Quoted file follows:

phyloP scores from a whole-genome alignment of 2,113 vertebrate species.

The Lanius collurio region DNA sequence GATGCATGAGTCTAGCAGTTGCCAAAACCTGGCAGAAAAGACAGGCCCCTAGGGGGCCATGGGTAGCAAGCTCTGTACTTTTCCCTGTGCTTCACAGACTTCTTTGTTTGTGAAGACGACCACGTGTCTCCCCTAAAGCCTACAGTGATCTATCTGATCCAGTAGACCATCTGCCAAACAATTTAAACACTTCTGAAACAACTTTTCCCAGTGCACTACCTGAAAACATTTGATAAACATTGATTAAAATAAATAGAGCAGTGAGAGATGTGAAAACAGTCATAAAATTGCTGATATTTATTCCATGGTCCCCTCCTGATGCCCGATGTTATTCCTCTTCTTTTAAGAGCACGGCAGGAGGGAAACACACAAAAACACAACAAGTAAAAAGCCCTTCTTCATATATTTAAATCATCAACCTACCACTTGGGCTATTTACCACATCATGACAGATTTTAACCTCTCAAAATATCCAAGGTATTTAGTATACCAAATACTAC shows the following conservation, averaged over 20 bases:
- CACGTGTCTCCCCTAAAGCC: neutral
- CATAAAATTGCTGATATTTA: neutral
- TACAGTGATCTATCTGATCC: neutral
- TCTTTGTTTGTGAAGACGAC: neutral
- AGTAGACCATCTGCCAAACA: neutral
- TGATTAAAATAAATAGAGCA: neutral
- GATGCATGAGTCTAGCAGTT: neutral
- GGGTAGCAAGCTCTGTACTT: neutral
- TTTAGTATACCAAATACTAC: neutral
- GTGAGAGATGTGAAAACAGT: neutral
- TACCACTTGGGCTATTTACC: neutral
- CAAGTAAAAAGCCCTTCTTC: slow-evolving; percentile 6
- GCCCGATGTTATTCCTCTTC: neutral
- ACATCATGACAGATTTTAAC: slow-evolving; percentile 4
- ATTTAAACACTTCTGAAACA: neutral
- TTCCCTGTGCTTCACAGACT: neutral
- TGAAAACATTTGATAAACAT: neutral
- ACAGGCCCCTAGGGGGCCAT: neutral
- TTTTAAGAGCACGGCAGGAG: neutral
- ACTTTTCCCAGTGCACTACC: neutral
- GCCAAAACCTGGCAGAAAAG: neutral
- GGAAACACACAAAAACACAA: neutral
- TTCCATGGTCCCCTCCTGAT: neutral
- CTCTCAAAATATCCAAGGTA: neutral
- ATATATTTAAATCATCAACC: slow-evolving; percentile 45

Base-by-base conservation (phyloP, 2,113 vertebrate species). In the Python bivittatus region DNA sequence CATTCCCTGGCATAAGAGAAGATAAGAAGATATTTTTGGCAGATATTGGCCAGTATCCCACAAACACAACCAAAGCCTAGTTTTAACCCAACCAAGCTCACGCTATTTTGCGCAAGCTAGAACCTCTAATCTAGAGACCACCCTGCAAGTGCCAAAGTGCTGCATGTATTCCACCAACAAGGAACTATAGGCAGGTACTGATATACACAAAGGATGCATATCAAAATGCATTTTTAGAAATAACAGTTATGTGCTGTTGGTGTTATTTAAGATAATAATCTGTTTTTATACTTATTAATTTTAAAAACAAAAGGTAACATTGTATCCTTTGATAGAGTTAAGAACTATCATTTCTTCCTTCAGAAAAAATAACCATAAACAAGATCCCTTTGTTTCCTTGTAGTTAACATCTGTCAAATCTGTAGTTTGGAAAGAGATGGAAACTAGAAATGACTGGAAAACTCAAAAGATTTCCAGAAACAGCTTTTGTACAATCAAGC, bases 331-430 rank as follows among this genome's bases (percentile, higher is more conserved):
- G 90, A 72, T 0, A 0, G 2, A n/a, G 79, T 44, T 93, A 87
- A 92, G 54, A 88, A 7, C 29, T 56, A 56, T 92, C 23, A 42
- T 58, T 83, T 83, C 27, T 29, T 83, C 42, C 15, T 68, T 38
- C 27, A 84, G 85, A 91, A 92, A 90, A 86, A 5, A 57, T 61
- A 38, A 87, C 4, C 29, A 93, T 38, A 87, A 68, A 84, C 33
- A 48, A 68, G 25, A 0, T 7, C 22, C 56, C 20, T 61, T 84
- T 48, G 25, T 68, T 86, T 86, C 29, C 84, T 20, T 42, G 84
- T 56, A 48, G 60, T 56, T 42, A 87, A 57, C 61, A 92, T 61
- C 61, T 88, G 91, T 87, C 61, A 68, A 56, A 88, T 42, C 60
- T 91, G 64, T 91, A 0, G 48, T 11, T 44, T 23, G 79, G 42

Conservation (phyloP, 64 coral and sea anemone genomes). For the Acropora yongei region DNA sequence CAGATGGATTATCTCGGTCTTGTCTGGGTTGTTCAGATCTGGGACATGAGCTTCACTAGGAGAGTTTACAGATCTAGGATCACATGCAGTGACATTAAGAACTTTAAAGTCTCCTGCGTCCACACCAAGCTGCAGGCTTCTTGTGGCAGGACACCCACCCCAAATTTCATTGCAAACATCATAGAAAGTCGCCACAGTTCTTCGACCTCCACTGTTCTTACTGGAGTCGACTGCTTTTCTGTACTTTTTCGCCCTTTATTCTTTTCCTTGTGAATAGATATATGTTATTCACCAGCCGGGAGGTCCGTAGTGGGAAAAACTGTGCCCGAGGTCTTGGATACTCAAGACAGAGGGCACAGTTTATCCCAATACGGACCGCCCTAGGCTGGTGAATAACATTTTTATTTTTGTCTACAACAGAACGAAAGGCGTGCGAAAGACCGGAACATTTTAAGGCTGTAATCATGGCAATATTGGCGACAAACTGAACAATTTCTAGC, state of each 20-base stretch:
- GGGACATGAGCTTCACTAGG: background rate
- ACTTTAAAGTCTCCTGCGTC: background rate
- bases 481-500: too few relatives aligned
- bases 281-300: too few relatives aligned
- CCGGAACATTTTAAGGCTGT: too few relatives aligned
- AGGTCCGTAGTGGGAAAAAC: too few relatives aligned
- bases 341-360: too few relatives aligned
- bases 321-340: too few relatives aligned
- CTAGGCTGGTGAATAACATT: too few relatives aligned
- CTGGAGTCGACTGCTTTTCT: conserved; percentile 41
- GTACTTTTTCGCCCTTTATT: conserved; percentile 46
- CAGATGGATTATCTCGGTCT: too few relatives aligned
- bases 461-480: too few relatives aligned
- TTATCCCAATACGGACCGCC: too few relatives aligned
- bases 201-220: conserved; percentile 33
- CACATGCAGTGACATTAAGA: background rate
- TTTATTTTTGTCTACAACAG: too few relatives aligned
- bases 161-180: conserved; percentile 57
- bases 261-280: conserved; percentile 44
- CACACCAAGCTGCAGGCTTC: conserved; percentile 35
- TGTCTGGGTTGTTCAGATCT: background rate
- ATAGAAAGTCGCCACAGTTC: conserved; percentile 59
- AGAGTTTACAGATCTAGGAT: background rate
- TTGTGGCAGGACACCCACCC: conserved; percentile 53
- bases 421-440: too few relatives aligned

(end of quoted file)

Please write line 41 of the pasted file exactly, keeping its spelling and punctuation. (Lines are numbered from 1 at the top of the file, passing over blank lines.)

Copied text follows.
- ACTTTAAAGTCTCCTGCGTC: background rate